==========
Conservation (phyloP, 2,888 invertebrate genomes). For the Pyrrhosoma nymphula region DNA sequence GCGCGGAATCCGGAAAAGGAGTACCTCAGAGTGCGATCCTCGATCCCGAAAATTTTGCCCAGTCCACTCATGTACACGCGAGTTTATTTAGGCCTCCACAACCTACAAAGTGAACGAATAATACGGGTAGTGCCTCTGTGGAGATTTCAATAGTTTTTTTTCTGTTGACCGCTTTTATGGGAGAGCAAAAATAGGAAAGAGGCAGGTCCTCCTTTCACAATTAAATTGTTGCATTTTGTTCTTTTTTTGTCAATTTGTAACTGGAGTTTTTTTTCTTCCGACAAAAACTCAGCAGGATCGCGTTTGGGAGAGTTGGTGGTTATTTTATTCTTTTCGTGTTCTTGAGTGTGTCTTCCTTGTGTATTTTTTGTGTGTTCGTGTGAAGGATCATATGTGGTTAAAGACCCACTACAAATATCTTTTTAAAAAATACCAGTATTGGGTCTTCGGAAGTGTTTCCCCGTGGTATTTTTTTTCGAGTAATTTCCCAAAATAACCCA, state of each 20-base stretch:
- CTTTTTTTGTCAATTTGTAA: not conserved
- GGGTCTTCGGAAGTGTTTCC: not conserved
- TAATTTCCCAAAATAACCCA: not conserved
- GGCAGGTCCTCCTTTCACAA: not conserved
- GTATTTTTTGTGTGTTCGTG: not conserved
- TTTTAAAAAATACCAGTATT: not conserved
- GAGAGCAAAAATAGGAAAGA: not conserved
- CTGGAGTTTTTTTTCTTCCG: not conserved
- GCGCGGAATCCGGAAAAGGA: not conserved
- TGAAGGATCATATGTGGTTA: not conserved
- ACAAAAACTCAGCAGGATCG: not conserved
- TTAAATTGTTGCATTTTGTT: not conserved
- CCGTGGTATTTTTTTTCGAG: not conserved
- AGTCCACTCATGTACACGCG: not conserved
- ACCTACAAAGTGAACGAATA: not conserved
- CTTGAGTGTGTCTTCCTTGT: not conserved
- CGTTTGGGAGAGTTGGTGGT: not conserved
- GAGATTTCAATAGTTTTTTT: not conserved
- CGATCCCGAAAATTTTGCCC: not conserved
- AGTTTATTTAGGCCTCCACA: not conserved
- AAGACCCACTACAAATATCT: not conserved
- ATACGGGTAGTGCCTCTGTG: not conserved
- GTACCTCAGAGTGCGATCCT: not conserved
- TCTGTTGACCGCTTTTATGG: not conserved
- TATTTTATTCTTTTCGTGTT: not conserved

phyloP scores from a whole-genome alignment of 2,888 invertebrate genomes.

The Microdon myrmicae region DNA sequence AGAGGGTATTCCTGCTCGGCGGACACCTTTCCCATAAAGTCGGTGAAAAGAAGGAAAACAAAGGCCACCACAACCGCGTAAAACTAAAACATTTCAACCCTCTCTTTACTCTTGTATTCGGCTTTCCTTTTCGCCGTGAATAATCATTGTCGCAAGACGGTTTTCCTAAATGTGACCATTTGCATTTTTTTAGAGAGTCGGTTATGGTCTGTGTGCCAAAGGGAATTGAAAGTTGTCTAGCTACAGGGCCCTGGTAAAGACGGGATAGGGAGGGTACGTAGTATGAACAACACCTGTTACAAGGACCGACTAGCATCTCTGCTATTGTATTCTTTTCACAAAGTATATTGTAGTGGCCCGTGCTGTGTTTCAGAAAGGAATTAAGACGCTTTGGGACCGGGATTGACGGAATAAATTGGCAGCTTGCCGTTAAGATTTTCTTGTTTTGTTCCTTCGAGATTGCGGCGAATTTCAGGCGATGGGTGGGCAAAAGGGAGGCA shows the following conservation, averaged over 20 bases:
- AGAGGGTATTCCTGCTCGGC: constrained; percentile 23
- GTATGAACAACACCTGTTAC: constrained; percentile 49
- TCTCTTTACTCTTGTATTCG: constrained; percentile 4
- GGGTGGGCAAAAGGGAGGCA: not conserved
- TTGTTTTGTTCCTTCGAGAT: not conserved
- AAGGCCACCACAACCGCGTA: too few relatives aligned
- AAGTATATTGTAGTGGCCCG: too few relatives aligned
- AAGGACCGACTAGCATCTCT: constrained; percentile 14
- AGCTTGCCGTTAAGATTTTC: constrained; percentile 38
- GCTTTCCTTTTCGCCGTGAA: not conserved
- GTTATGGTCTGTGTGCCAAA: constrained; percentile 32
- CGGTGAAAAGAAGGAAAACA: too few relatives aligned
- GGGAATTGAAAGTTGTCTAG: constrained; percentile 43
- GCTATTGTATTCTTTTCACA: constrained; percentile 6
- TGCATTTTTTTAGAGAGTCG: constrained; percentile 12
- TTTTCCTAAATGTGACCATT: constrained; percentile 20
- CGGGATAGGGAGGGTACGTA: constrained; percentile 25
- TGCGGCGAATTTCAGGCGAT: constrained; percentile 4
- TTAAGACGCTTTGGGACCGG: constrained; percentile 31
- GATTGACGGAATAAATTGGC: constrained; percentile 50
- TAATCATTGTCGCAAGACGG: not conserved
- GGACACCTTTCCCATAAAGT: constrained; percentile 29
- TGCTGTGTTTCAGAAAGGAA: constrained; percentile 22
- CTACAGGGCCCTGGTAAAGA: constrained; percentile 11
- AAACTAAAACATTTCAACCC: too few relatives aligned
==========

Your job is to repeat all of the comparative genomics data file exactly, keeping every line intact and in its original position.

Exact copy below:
Conservation (phyloP, 2,888 invertebrate genomes). For the Pyrrhosoma nymphula region DNA sequence GCGCGGAATCCGGAAAAGGAGTACCTCAGAGTGCGATCCTCGATCCCGAAAATTTTGCCCAGTCCACTCATGTACACGCGAGTTTATTTAGGCCTCCACAACCTACAAAGTGAACGAATAATACGGGTAGTGCCTCTGTGGAGATTTCAATAGTTTTTTTTCTGTTGACCGCTTTTATGGGAGAGCAAAAATAGGAAAGAGGCAGGTCCTCCTTTCACAATTAAATTGTTGCATTTTGTTCTTTTTTTGTCAATTTGTAACTGGAGTTTTTTTTCTTCCGACAAAAACTCAGCAGGATCGCGTTTGGGAGAGTTGGTGGTTATTTTATTCTTTTCGTGTTCTTGAGTGTGTCTTCCTTGTGTATTTTTTGTGTGTTCGTGTGAAGGATCATATGTGGTTAAAGACCCACTACAAATATCTTTTTAAAAAATACCAGTATTGGGTCTTCGGAAGTGTTTCCCCGTGGTATTTTTTTTCGAGTAATTTCCCAAAATAACCCA, state of each 20-base stretch:
- CTTTTTTTGTCAATTTGTAA: not conserved
- GGGTCTTCGGAAGTGTTTCC: not conserved
- TAATTTCCCAAAATAACCCA: not conserved
- GGCAGGTCCTCCTTTCACAA: not conserved
- GTATTTTTTGTGTGTTCGTG: not conserved
- TTTTAAAAAATACCAGTATT: not conserved
- GAGAGCAAAAATAGGAAAGA: not conserved
- CTGGAGTTTTTTTTCTTCCG: not conserved
- GCGCGGAATCCGGAAAAGGA: not conserved
- TGAAGGATCATATGTGGTTA: not conserved
- ACAAAAACTCAGCAGGATCG: not conserved
- TTAAATTGTTGCATTTTGTT: not conserved
- CCGTGGTATTTTTTTTCGAG: not conserved
- AGTCCACTCATGTACACGCG: not conserved
- ACCTACAAAGTGAACGAATA: not conserved
- CTTGAGTGTGTCTTCCTTGT: not conserved
- CGTTTGGGAGAGTTGGTGGT: not conserved
- GAGATTTCAATAGTTTTTTT: not conserved
- CGATCCCGAAAATTTTGCCC: not conserved
- AGTTTATTTAGGCCTCCACA: not conserved
- AAGACCCACTACAAATATCT: not conserved
- ATACGGGTAGTGCCTCTGTG: not conserved
- GTACCTCAGAGTGCGATCCT: not conserved
- TCTGTTGACCGCTTTTATGG: not conserved
- TATTTTATTCTTTTCGTGTT: not conserved

phyloP scores from a whole-genome alignment of 2,888 invertebrate genomes.

The Microdon myrmicae region DNA sequence AGAGGGTATTCCTGCTCGGCGGACACCTTTCCCATAAAGTCGGTGAAAAGAAGGAAAACAAAGGCCACCACAACCGCGTAAAACTAAAACATTTCAACCCTCTCTTTACTCTTGTATTCGGCTTTCCTTTTCGCCGTGAATAATCATTGTCGCAAGACGGTTTTCCTAAATGTGACCATTTGCATTTTTTTAGAGAGTCGGTTATGGTCTGTGTGCCAAAGGGAATTGAAAGTTGTCTAGCTACAGGGCCCTGGTAAAGACGGGATAGGGAGGGTACGTAGTATGAACAACACCTGTTACAAGGACCGACTAGCATCTCTGCTATTGTATTCTTTTCACAAAGTATATTGTAGTGGCCCGTGCTGTGTTTCAGAAAGGAATTAAGACGCTTTGGGACCGGGATTGACGGAATAAATTGGCAGCTTGCCGTTAAGATTTTCTTGTTTTGTTCCTTCGAGATTGCGGCGAATTTCAGGCGATGGGTGGGCAAAAGGGAGGCA shows the following conservation, averaged over 20 bases:
- AGAGGGTATTCCTGCTCGGC: constrained; percentile 23
- GTATGAACAACACCTGTTAC: constrained; percentile 49
- TCTCTTTACTCTTGTATTCG: constrained; percentile 4
- GGGTGGGCAAAAGGGAGGCA: not conserved
- TTGTTTTGTTCCTTCGAGAT: not conserved
- AAGGCCACCACAACCGCGTA: too few relatives aligned
- AAGTATATTGTAGTGGCCCG: too few relatives aligned
- AAGGACCGACTAGCATCTCT: constrained; percentile 14
- AGCTTGCCGTTAAGATTTTC: constrained; percentile 38
- GCTTTCCTTTTCGCCGTGAA: not conserved
- GTTATGGTCTGTGTGCCAAA: constrained; percentile 32
- CGGTGAAAAGAAGGAAAACA: too few relatives aligned
- GGGAATTGAAAGTTGTCTAG: constrained; percentile 43
- GCTATTGTATTCTTTTCACA: constrained; percentile 6
- TGCATTTTTTTAGAGAGTCG: constrained; percentile 12
- TTTTCCTAAATGTGACCATT: constrained; percentile 20
- CGGGATAGGGAGGGTACGTA: constrained; percentile 25
- TGCGGCGAATTTCAGGCGAT: constrained; percentile 4
- TTAAGACGCTTTGGGACCGG: constrained; percentile 31
- GATTGACGGAATAAATTGGC: constrained; percentile 50
- TAATCATTGTCGCAAGACGG: not conserved
- GGACACCTTTCCCATAAAGT: constrained; percentile 29
- TGCTGTGTTTCAGAAAGGAA: constrained; percentile 22
- CTACAGGGCCCTGGTAAAGA: constrained; percentile 11
- AAACTAAAACATTTCAACCC: too few relatives aligned